Candlelight vigil in Charlotte honors Newtown victims



Candles dotted the steps of Charlotte police headquarters in Uptown Monday night, lit to honor the 26 people - including 20 children - brutally murdered at Sandy Hook Elementary School in Newtown, Conn. on Friday.

About 50 people attended the vigil, organized by the Charlotte Mecklenburg Police Department Homicide Support Group, a volunteer organization for survivors of homicide victims. While Duke Energy Center glowed green and white - Sandy Hook's school colors - a few blocks away, volunteers handed out ribbons of the same color to show solidarity with the family and friends of those who died. Children in the crowd were given stuffed animals to comfort them, and Christmas tree ornaments in the shape of stars were handed out as volunteers urged people to put them on their trees at home so that they would think of the victims throughout the holidays.

Robbie Harrison, a volunteer with the support group, was watching coverage of the tragedy on Friday when she texted Sergeant Ricky Robbins, leader of the CMPD Homicide Support Group, with the idea of how the department could reach out to Newtown victims. Harrison lost her son to a homicide in Charlotte 24 years ago and now volunteers for the group.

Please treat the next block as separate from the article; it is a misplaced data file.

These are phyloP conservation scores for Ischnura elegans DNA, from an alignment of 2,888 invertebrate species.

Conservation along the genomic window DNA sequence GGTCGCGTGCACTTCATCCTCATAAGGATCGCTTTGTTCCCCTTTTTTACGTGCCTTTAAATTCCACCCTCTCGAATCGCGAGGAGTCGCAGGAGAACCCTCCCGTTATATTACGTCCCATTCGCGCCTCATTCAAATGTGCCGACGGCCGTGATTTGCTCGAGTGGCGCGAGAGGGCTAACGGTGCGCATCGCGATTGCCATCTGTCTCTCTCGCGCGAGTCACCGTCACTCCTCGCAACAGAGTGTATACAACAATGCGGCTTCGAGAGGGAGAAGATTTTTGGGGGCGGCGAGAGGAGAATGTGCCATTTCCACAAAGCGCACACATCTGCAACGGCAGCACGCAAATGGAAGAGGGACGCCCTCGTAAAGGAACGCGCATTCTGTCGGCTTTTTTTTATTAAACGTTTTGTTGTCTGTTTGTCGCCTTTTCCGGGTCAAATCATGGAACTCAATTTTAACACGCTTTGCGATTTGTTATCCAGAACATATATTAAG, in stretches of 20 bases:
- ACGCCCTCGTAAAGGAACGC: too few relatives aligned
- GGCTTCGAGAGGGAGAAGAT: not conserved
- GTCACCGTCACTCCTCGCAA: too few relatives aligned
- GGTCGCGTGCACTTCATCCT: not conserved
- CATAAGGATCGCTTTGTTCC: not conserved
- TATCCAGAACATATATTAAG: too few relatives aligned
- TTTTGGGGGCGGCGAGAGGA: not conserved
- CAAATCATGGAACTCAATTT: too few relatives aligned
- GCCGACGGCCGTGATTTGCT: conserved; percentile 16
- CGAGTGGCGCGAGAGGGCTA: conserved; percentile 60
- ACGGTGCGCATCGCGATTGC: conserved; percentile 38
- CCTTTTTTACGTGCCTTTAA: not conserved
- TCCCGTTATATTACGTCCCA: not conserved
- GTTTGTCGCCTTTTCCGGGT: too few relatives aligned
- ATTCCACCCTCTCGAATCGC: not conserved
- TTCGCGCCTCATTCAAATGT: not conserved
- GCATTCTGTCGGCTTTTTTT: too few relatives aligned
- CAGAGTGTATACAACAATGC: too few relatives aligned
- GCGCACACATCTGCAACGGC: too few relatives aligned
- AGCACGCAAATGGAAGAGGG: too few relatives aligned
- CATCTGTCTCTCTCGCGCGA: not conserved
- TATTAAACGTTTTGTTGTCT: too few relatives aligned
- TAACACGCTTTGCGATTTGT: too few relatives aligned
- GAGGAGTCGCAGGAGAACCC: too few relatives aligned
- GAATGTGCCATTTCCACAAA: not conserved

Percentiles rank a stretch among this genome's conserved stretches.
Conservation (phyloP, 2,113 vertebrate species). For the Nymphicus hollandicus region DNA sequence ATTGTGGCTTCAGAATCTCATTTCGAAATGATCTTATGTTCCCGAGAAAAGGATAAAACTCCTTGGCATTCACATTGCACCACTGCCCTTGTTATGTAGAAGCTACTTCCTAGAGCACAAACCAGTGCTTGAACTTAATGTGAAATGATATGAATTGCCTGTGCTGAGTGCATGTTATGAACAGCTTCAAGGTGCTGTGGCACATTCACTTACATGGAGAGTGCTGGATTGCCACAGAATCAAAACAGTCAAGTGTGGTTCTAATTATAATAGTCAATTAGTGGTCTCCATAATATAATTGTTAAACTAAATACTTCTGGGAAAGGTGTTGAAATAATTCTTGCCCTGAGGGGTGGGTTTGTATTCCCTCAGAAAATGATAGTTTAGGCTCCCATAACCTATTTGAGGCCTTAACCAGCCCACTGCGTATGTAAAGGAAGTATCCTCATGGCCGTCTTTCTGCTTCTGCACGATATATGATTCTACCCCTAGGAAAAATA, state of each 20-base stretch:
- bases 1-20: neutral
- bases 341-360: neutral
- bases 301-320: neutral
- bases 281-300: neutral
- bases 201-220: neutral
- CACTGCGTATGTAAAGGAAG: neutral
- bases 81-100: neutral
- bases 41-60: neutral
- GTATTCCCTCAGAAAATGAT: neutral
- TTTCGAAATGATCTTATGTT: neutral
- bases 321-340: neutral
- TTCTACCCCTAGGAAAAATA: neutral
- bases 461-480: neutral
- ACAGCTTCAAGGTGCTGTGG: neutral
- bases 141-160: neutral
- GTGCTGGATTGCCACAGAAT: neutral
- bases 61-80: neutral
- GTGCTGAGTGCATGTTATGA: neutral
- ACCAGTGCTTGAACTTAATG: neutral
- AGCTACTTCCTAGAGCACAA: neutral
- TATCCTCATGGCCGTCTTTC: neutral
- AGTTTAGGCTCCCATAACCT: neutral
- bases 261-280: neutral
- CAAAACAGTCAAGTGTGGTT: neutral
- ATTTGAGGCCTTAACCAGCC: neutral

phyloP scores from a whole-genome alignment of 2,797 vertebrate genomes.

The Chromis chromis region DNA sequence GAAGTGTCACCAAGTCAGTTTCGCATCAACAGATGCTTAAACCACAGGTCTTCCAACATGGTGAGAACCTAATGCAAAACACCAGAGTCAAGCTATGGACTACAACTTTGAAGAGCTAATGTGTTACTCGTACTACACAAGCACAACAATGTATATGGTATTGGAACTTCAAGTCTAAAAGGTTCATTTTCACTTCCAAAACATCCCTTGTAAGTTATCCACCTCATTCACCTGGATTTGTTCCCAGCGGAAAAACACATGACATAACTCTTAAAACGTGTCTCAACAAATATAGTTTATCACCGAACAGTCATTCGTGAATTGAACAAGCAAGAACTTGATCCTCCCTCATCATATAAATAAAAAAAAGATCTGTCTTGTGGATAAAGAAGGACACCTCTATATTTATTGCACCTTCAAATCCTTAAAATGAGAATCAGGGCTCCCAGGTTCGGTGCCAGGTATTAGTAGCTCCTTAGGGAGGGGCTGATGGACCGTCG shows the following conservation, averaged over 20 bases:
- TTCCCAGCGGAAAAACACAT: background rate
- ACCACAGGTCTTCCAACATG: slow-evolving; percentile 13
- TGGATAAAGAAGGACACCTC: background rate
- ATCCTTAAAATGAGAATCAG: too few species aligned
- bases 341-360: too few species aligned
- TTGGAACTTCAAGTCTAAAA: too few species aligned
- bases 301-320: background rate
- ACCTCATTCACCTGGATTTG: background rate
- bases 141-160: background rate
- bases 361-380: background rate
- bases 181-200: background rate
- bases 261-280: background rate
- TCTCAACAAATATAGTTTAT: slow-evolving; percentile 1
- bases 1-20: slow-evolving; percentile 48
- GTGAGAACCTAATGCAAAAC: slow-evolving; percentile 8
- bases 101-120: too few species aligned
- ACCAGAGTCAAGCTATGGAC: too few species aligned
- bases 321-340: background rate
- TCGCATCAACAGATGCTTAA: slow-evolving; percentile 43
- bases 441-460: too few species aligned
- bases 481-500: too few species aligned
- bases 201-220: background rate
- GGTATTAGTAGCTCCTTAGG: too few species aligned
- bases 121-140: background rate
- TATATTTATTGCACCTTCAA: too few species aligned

"We had to do something," Harrison said. "We can't sit around and watch this without doing something to help."

Harrison seemed disappointed with the small turnout after the vigil ended.

"People just think that other things are more important," she said.

But after thinking about her comment for a bit, she seemed more optimistic. "I am pleased that the people who came took the time out to show up," Harrison said. "For the short amount of time we had to get the word out, we did alright. For that I am thankful."

Harrison addressed the crowd, urging them to hug their children every day. Robbins also spoke as attendeees struggled to keep their candles lit in the cold, breezy night. In front of the speaking podium were 27 luminary candle bags, each showing a picture of one of the victim's as well as their name.

"The members of the Charlotte Homicide Support Group, who have all lost family members to homicide, wanted to reach out to let the families know in Connecticut that they know what they are going through," said Robbins. "If there's anything we can do here in Charlotte to help any individual here or in Connecticut, we open our arms to them."

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